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November 13, 2017 2:15 PM, EST
China’s Biggest Uber-for-Trucks Apps in Talks to Merge
Trucks sit idle in a parking lot at a logistics park in Chengdu, China, on Tuesday, April 11, 2017. Qilai Shen/Bloomberg News

Wang Gang, a backer of Yunmanman and an angel investor in ride-hailing giant Didi Chuxing, is the top candidate to become CEO if the companies merge, officials said, asking not to be identified because the information is private. Huochebang would have a higher valuation than its rival in the combined company, they said.

Trucking, an estimated 5 trillion yuan ($753 billion) industry in China, is one of the few sectors in the country that has yet to see a dominant player emerge. Yunmanman and Huochebang have had a frosty relationship in the past, with the companies trading accusations about harassment that have prompted police investigations.

Yunmanman said in a statement that it is “false information” to say the companies are merging. Jarry Yan, a spokesman for Huochebang, declined to comment.

A merger would be the latest example of Chinese tech startups getting together, after waging a costly battle of attrition, to dominate a greenfield industry. Didi Chuxing was formed after local rivals got together and the company ultimately ousted Uber from China. Investors in Mobike and Ofo, leaders in the nascent bike-sharing sector, are also said to be considering teaming up to achieve sufficient scale to kill off a raft of smaller rivals.

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The CEO of Huochebang, which is also known as Truck Alliance Inc., gave up his post in September after a police probe in the eastern city of Nanjing over alleged hacking. Yunmanman’s claims came after its larger competitor filed police reports in Guizhou, accusing it of using software to harass employees and customers.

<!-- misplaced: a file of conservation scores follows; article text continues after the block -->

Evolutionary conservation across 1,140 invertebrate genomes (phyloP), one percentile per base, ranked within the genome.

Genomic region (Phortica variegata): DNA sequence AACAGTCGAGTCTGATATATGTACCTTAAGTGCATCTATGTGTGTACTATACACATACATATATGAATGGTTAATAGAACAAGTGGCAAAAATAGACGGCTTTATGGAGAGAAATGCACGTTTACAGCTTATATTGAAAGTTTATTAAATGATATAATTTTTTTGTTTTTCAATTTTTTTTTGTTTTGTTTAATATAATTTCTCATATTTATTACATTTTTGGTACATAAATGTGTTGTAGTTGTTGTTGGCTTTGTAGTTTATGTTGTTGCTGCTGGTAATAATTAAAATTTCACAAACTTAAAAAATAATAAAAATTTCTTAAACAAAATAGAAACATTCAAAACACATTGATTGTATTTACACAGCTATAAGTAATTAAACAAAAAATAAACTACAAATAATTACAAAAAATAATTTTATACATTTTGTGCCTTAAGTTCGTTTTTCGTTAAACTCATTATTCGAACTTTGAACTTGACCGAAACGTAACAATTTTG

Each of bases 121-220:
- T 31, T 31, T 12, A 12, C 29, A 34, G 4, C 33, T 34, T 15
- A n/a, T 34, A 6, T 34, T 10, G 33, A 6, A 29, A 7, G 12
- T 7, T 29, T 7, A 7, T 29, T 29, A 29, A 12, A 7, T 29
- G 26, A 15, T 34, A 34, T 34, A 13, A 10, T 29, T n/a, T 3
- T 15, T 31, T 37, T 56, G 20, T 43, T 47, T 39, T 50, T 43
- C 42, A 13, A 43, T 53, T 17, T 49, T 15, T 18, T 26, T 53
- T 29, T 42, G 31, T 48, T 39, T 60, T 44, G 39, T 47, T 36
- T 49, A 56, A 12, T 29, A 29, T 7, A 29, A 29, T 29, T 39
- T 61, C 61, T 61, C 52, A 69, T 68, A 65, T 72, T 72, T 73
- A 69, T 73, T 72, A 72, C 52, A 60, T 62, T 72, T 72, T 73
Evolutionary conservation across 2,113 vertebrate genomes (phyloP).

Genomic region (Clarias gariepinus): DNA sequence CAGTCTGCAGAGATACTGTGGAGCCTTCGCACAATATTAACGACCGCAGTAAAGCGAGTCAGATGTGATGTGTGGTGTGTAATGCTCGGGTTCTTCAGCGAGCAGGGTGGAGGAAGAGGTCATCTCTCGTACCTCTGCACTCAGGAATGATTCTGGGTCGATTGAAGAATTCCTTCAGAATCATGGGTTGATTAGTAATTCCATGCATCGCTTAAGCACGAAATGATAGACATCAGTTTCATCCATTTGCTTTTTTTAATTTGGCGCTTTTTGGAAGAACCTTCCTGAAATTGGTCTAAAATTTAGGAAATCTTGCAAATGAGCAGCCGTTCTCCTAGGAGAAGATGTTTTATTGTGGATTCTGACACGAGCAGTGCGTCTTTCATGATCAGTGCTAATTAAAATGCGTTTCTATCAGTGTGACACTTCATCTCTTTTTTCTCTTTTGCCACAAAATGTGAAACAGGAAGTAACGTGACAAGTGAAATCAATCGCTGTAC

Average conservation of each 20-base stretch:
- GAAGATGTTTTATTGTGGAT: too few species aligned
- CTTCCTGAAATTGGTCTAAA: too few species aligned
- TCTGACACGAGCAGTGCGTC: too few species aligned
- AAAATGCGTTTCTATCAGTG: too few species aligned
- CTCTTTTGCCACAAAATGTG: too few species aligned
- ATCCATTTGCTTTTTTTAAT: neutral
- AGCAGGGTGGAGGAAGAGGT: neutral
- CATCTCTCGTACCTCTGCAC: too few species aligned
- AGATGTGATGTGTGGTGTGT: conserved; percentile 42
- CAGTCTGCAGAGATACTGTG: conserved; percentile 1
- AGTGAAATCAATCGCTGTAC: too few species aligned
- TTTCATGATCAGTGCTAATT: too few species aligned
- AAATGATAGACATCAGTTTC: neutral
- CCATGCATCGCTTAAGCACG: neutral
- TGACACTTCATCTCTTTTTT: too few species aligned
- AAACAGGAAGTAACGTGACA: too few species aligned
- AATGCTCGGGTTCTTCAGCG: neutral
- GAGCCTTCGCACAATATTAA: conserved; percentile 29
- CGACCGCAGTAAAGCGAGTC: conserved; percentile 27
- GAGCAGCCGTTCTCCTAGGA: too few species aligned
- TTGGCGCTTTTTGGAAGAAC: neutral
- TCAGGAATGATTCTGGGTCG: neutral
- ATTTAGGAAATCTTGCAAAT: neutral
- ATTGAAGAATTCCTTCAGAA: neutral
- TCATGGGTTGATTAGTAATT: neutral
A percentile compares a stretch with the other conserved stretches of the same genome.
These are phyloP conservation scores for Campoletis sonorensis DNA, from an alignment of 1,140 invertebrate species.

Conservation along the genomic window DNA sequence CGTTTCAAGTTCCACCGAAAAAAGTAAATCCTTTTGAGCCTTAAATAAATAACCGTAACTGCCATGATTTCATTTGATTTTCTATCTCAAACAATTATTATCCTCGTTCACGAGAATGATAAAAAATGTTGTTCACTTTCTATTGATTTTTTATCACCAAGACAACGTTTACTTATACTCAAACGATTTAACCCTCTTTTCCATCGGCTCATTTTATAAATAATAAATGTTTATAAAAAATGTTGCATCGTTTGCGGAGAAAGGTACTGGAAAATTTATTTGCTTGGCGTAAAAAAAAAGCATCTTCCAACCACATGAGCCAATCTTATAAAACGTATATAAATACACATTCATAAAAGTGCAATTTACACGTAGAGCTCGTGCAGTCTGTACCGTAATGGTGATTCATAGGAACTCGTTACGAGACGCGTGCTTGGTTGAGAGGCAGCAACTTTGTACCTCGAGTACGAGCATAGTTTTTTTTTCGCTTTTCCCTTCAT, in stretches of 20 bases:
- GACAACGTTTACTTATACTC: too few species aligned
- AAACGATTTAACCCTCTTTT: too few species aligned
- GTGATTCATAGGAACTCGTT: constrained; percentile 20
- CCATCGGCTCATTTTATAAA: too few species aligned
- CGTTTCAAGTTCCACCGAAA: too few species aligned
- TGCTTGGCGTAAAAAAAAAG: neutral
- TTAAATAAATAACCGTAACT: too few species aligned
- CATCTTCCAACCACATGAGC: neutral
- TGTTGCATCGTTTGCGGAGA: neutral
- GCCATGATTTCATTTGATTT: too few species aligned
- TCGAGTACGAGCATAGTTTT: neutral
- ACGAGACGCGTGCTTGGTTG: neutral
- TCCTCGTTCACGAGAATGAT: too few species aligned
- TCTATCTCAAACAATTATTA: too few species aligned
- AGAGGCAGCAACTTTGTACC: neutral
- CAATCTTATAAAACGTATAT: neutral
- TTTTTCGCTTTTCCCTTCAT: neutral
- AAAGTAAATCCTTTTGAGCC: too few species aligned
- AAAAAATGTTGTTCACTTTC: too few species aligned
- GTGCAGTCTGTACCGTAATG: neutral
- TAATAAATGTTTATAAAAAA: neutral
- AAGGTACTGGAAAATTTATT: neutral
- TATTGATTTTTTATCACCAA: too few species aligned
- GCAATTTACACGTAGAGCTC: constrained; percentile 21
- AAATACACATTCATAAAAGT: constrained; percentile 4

Wang Gang doesn’t currently have an executive position with either company. He previously held management roles at Alibaba Group Holding Ltd. and its Alipay affiliate before becoming an angel investor in Didi.

RELATED: Three Wharton dealmakers bet their future on trillion-dollar Chinese trucking industry

They compete in a sector where more than 200 outfits are fighting for a slice of business. While 80% of the country’s cargo is carried by road, truckers often spend hours standing empty and rely on vast parking lots and service centers to find their next load.

The companies have backing from investors with deep pockets and use technology to match drivers to cargoes via their smartphones, as well as sell truckers toll cards, gasoline, tires and second-hand vehicles.

Yunmanman, formally known as Jiangsu Man Yun Software Technology Co., has backing from Sequoia Capital and Yunfeng Capital, the venture fund co-founded by Alibaba billionaire Jack Ma. Truck Alliance, which has been valued at more than $1 billion, has Tencent Holdings Ltd., Baidu Capital, Hillhouse Capital, International Finance Corp. and All-Stars Investment Ltd. on its side.